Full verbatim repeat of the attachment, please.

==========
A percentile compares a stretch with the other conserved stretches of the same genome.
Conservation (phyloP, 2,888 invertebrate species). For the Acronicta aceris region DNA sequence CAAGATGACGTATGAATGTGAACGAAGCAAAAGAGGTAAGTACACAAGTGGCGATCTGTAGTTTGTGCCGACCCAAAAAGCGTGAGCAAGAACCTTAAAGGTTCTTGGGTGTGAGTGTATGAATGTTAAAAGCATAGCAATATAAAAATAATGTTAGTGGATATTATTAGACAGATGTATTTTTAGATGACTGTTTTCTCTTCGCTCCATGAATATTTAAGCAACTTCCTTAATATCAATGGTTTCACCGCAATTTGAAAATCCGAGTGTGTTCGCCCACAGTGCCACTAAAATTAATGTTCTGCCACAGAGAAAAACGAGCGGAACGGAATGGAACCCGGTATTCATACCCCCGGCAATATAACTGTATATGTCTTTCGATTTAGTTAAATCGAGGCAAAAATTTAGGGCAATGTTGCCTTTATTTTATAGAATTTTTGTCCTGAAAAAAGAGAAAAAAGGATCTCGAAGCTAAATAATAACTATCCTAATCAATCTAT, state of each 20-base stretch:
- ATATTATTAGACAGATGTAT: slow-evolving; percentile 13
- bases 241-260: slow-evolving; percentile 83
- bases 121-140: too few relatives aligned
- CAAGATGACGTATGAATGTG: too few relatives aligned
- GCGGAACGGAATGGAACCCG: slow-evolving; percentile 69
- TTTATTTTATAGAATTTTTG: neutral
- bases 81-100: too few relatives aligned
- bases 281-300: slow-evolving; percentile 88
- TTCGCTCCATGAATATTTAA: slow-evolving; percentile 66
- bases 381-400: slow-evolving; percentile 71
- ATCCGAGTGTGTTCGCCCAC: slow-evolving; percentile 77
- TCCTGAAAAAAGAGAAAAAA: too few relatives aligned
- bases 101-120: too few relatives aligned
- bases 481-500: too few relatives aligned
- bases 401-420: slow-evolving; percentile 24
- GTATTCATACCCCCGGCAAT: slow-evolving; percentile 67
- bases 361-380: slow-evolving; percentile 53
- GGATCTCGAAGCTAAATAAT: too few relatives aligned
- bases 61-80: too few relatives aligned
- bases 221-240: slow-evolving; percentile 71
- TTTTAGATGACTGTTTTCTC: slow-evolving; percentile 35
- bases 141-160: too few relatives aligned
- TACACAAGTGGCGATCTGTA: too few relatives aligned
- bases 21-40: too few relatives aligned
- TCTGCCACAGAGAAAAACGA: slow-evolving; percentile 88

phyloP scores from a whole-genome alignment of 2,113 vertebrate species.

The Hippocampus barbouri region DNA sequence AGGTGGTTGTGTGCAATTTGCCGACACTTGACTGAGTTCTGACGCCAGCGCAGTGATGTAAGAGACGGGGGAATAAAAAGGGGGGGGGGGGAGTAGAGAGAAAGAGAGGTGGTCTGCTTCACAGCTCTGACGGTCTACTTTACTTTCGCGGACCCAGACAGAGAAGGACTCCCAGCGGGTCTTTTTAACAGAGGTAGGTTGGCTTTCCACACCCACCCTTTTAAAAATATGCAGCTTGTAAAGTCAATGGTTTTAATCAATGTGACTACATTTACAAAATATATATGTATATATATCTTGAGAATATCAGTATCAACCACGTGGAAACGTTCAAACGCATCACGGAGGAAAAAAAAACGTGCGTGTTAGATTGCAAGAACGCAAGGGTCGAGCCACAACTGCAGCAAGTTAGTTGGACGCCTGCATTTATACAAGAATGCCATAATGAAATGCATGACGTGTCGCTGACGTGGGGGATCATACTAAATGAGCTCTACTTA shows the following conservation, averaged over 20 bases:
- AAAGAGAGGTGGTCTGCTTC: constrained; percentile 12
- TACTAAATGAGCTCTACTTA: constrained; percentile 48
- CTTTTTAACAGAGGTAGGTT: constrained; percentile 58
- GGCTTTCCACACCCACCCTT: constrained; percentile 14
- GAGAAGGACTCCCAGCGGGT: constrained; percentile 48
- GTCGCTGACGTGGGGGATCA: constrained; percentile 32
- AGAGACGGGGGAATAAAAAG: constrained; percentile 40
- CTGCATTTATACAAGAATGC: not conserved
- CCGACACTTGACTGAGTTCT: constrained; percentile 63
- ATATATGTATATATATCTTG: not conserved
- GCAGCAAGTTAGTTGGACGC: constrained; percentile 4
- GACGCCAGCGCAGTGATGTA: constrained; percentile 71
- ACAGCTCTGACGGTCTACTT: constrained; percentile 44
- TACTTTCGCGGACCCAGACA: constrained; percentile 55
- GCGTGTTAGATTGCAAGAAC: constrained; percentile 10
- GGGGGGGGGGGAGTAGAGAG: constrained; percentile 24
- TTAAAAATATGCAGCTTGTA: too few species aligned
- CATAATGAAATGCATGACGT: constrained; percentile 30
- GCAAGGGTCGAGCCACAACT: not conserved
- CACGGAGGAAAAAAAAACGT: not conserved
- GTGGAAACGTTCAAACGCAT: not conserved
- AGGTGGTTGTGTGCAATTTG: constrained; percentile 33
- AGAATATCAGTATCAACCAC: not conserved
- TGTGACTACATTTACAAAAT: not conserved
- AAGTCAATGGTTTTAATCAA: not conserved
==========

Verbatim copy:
A percentile compares a stretch with the other conserved stretches of the same genome.
Conservation (phyloP, 2,888 invertebrate species). For the Acronicta aceris region DNA sequence CAAGATGACGTATGAATGTGAACGAAGCAAAAGAGGTAAGTACACAAGTGGCGATCTGTAGTTTGTGCCGACCCAAAAAGCGTGAGCAAGAACCTTAAAGGTTCTTGGGTGTGAGTGTATGAATGTTAAAAGCATAGCAATATAAAAATAATGTTAGTGGATATTATTAGACAGATGTATTTTTAGATGACTGTTTTCTCTTCGCTCCATGAATATTTAAGCAACTTCCTTAATATCAATGGTTTCACCGCAATTTGAAAATCCGAGTGTGTTCGCCCACAGTGCCACTAAAATTAATGTTCTGCCACAGAGAAAAACGAGCGGAACGGAATGGAACCCGGTATTCATACCCCCGGCAATATAACTGTATATGTCTTTCGATTTAGTTAAATCGAGGCAAAAATTTAGGGCAATGTTGCCTTTATTTTATAGAATTTTTGTCCTGAAAAAAGAGAAAAAAGGATCTCGAAGCTAAATAATAACTATCCTAATCAATCTAT, state of each 20-base stretch:
- ATATTATTAGACAGATGTAT: slow-evolving; percentile 13
- bases 241-260: slow-evolving; percentile 83
- bases 121-140: too few relatives aligned
- CAAGATGACGTATGAATGTG: too few relatives aligned
- GCGGAACGGAATGGAACCCG: slow-evolving; percentile 69
- TTTATTTTATAGAATTTTTG: neutral
- bases 81-100: too few relatives aligned
- bases 281-300: slow-evolving; percentile 88
- TTCGCTCCATGAATATTTAA: slow-evolving; percentile 66
- bases 381-400: slow-evolving; percentile 71
- ATCCGAGTGTGTTCGCCCAC: slow-evolving; percentile 77
- TCCTGAAAAAAGAGAAAAAA: too few relatives aligned
- bases 101-120: too few relatives aligned
- bases 481-500: too few relatives aligned
- bases 401-420: slow-evolving; percentile 24
- GTATTCATACCCCCGGCAAT: slow-evolving; percentile 67
- bases 361-380: slow-evolving; percentile 53
- GGATCTCGAAGCTAAATAAT: too few relatives aligned
- bases 61-80: too few relatives aligned
- bases 221-240: slow-evolving; percentile 71
- TTTTAGATGACTGTTTTCTC: slow-evolving; percentile 35
- bases 141-160: too few relatives aligned
- TACACAAGTGGCGATCTGTA: too few relatives aligned
- bases 21-40: too few relatives aligned
- TCTGCCACAGAGAAAAACGA: slow-evolving; percentile 88

phyloP scores from a whole-genome alignment of 2,113 vertebrate species.

The Hippocampus barbouri region DNA sequence AGGTGGTTGTGTGCAATTTGCCGACACTTGACTGAGTTCTGACGCCAGCGCAGTGATGTAAGAGACGGGGGAATAAAAAGGGGGGGGGGGGAGTAGAGAGAAAGAGAGGTGGTCTGCTTCACAGCTCTGACGGTCTACTTTACTTTCGCGGACCCAGACAGAGAAGGACTCCCAGCGGGTCTTTTTAACAGAGGTAGGTTGGCTTTCCACACCCACCCTTTTAAAAATATGCAGCTTGTAAAGTCAATGGTTTTAATCAATGTGACTACATTTACAAAATATATATGTATATATATCTTGAGAATATCAGTATCAACCACGTGGAAACGTTCAAACGCATCACGGAGGAAAAAAAAACGTGCGTGTTAGATTGCAAGAACGCAAGGGTCGAGCCACAACTGCAGCAAGTTAGTTGGACGCCTGCATTTATACAAGAATGCCATAATGAAATGCATGACGTGTCGCTGACGTGGGGGATCATACTAAATGAGCTCTACTTA shows the following conservation, averaged over 20 bases:
- AAAGAGAGGTGGTCTGCTTC: constrained; percentile 12
- TACTAAATGAGCTCTACTTA: constrained; percentile 48
- CTTTTTAACAGAGGTAGGTT: constrained; percentile 58
- GGCTTTCCACACCCACCCTT: constrained; percentile 14
- GAGAAGGACTCCCAGCGGGT: constrained; percentile 48
- GTCGCTGACGTGGGGGATCA: constrained; percentile 32
- AGAGACGGGGGAATAAAAAG: constrained; percentile 40
- CTGCATTTATACAAGAATGC: not conserved
- CCGACACTTGACTGAGTTCT: constrained; percentile 63
- ATATATGTATATATATCTTG: not conserved
- GCAGCAAGTTAGTTGGACGC: constrained; percentile 4
- GACGCCAGCGCAGTGATGTA: constrained; percentile 71
- ACAGCTCTGACGGTCTACTT: constrained; percentile 44
- TACTTTCGCGGACCCAGACA: constrained; percentile 55
- GCGTGTTAGATTGCAAGAAC: constrained; percentile 10
- GGGGGGGGGGGAGTAGAGAG: constrained; percentile 24
- TTAAAAATATGCAGCTTGTA: too few species aligned
- CATAATGAAATGCATGACGT: constrained; percentile 30
- GCAAGGGTCGAGCCACAACT: not conserved
- CACGGAGGAAAAAAAAACGT: not conserved
- GTGGAAACGTTCAAACGCAT: not conserved
- AGGTGGTTGTGTGCAATTTG: constrained; percentile 33
- AGAATATCAGTATCAACCAC: not conserved
- TGTGACTACATTTACAAAAT: not conserved
- AAGTCAATGGTTTTAATCAA: not conserved